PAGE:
Virginia A. Moyer, MD, MPH; on behalf of the U.S. Preventive Services Task Force*
Disclaimer: Recommendations made by the USPSTF are independent of the U.S. government. They should not be construed as an official position of the Agency for Healthcare Research and Quality or the U.S. Department of Health and Human Services.
Financial Support: The USPSTF is an independent, voluntary body. The U.S. Congress mandates that the Agency for Healthcare Research and Quality support the operations of the USPSTF.
Potential Conflicts of Interest: None disclosed.
Requests for Single Reprints: Reprints are available from the USPSTF Web site (www.uspreventiveservicestaskforce.org).
Update of the 2005 U.S. Preventive Services Task Force (USPSTF) recommendation statement on screening for HIV.
The USPSTF reviewed new evidence on the effectiveness of treatments in HIV-infected persons with CD4 counts greater than 0.200 × 109 cells/L; effects of screening, counseling, and antiretroviral therapy (ART) use on risky behaviors and HIV transmission risk; and long-term cardiovascular harms of ART.
These recommendations apply to adolescents, adults, and pregnant women.
The USPSTF recommends that clinicians screen adolescents and adults aged 15 to 65 years for HIV infection. Younger adolescents and older adults who are at increased risk should also be screened. (Grade A recommendation)
The USPSTF recommends that clinicians screen all pregnant women for HIV, including those who present in labor who are untested and whose HIV status is unknown. (Grade A recommendation)
Screening for HIV: clinical summary of U.S. Preventive Services Task Force recommendation.
Appendix Table 1. What the USPSTF Grades Mean and Suggestions for Practice
Appendix Table 2. USPSTF Levels of Certainty Regarding Net Benefit
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Justin D. Lee, Daniel Arkfeld
USC Keck School of Medicine
August 8, 2013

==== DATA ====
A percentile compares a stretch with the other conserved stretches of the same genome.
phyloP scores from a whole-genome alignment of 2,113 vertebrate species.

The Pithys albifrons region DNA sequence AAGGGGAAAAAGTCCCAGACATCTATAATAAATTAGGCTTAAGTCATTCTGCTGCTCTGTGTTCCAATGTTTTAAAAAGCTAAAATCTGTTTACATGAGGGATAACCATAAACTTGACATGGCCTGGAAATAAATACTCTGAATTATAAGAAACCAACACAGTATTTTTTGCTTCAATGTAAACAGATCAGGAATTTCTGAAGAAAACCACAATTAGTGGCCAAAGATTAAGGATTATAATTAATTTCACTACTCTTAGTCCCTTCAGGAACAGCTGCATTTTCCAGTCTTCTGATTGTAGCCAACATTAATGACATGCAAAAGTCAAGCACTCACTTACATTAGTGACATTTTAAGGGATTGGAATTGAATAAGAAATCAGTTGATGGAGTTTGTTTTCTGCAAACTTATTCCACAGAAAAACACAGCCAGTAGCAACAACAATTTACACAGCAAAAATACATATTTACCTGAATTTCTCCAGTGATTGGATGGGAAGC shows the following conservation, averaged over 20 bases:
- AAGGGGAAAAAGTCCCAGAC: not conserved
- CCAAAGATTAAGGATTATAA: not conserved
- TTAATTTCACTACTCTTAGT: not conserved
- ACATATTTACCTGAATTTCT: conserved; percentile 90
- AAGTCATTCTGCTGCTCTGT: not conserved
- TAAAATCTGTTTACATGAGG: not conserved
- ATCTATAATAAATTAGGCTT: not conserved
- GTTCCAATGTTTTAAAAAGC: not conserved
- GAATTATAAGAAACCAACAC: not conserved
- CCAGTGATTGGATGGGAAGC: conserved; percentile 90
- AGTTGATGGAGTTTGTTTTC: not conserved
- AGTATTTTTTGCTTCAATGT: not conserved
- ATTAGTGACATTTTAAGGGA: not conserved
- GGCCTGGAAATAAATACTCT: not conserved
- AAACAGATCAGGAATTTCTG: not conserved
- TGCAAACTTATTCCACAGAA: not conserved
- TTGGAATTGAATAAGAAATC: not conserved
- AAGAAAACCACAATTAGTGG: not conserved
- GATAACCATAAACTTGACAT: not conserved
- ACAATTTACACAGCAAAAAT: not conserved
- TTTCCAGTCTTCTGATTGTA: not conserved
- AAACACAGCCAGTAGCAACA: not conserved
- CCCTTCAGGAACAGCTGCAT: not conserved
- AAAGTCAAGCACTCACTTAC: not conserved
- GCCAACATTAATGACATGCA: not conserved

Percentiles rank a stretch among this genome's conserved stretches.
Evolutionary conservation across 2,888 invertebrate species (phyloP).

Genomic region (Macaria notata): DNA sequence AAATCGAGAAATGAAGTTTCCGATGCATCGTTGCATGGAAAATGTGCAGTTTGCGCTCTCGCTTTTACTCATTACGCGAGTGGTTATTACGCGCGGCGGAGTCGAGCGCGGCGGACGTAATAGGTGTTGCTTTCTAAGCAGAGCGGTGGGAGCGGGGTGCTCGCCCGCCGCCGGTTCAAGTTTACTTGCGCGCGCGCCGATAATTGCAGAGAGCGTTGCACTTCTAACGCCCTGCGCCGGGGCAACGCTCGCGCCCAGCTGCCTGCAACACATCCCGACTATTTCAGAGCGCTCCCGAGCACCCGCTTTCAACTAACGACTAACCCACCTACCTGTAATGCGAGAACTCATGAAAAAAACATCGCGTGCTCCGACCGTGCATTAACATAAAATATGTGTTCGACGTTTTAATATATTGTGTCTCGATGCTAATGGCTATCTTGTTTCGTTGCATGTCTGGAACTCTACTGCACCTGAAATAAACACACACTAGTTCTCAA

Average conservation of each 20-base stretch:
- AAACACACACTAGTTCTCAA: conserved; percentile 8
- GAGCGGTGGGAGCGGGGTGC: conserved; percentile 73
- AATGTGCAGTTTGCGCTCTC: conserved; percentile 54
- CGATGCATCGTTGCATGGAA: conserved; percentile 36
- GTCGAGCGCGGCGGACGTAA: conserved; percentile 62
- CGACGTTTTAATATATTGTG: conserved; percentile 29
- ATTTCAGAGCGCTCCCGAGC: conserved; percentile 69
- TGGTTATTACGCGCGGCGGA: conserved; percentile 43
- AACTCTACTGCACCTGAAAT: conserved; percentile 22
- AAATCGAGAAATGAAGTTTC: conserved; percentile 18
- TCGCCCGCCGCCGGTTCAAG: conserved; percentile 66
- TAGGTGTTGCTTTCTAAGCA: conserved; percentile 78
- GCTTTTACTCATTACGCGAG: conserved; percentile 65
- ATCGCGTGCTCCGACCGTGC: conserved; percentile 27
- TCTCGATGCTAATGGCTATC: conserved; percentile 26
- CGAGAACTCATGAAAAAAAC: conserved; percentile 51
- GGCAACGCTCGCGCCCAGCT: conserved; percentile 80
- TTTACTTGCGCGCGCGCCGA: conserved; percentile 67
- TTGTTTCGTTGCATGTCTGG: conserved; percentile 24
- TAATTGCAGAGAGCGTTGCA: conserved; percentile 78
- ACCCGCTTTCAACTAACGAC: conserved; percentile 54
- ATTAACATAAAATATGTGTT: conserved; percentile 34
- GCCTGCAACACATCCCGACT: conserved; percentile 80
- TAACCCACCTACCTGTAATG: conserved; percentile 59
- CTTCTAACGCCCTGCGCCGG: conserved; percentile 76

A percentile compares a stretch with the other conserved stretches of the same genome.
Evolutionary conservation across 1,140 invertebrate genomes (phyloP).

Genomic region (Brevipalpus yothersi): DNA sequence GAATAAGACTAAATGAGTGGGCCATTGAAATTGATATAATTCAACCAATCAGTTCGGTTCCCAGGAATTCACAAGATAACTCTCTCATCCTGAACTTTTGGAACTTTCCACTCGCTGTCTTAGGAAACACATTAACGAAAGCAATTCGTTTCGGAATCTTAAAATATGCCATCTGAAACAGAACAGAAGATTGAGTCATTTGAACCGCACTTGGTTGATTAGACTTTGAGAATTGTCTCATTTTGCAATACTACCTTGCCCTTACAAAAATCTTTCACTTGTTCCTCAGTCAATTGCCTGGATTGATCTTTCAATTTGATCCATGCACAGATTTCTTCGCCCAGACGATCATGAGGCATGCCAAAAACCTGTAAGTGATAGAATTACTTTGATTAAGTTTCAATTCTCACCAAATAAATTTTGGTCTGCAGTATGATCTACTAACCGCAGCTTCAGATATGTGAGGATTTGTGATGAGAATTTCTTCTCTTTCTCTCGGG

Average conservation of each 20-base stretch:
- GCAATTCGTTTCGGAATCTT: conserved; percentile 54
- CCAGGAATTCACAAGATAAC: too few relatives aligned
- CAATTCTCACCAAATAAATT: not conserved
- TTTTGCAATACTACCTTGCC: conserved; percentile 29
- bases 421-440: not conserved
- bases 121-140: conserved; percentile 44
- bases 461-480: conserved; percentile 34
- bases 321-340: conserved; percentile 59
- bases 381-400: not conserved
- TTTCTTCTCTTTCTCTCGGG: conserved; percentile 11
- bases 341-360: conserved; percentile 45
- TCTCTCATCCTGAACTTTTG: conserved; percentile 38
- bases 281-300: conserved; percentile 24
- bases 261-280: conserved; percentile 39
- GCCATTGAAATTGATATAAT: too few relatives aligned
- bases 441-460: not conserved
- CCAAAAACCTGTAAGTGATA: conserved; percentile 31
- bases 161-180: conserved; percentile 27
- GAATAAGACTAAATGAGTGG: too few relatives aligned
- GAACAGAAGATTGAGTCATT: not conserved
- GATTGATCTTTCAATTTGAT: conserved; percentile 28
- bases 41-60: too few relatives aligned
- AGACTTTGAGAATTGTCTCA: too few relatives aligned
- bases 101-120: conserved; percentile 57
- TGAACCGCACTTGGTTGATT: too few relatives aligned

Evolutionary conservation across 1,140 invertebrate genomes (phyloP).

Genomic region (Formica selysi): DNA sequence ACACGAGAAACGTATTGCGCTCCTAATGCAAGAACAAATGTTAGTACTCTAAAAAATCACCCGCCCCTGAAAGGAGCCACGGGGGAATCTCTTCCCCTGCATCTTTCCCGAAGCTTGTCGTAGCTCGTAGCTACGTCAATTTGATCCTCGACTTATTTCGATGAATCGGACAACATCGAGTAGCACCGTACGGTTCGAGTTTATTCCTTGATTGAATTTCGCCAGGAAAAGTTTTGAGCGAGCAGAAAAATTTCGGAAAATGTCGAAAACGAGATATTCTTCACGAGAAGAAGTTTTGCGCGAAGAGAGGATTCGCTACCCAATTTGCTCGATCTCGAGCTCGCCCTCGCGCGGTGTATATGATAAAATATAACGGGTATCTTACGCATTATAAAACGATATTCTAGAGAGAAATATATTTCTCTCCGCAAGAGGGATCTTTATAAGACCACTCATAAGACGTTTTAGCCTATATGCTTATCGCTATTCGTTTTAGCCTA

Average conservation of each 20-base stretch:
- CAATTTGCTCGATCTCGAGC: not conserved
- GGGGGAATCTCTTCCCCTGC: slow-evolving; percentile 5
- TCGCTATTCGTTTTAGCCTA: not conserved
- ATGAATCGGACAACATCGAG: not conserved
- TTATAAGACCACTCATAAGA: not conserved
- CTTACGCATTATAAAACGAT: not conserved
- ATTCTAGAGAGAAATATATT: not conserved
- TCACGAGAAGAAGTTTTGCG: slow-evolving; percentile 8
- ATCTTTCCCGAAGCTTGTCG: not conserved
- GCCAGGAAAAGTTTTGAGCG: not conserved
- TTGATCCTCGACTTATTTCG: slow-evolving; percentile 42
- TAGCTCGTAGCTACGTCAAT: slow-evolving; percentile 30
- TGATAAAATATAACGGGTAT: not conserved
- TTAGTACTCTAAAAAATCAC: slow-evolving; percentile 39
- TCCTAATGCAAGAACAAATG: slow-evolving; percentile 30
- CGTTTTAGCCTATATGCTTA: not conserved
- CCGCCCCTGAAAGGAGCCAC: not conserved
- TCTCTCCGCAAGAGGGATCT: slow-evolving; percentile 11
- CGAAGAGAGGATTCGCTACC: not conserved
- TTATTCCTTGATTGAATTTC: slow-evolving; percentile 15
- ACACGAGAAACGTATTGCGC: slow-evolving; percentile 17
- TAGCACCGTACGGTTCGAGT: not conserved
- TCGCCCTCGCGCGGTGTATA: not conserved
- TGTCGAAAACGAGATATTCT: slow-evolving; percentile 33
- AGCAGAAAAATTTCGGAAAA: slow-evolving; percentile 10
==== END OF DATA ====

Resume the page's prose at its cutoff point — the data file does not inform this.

Screening for HIV in a Conservative Environment
It is with much intererst that I have reviewed Dr. Moyer et. al. screening for HIV article. In this article it is recommended that HIV screening begins at fifteen and continues to sixty-five within the high risk population. Growing up in a conservative community, I have personal experience with several friends who should be screened due to potential high risk activity. However, this subject was taboo and not discussed. Through promotion of these guidelines, earlier diagnoses could be made which would help both the patient and our community. Now that I am applying soon for medical school, I will be dealing with this subject in my practice and it will be important to screen high risk patients across all demographics. In the future, it will be beneficial to communicate this study to the patients I will be seeing.
Moyer VA, on behalf of the U.S. Preventive Services Task Force*. Screening for HIV: U.S. Preventive Services Task Force Recommendation Statement. Ann Intern Med. 2013;159:51–60. doi: https://doi.org/10.7326/0003-4819-159-1-201307020-00645
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Published: Ann Intern Med. 2013;159(1):51-60.
Guidelines, HIV, Infectious Disease, Prevention/Screening.
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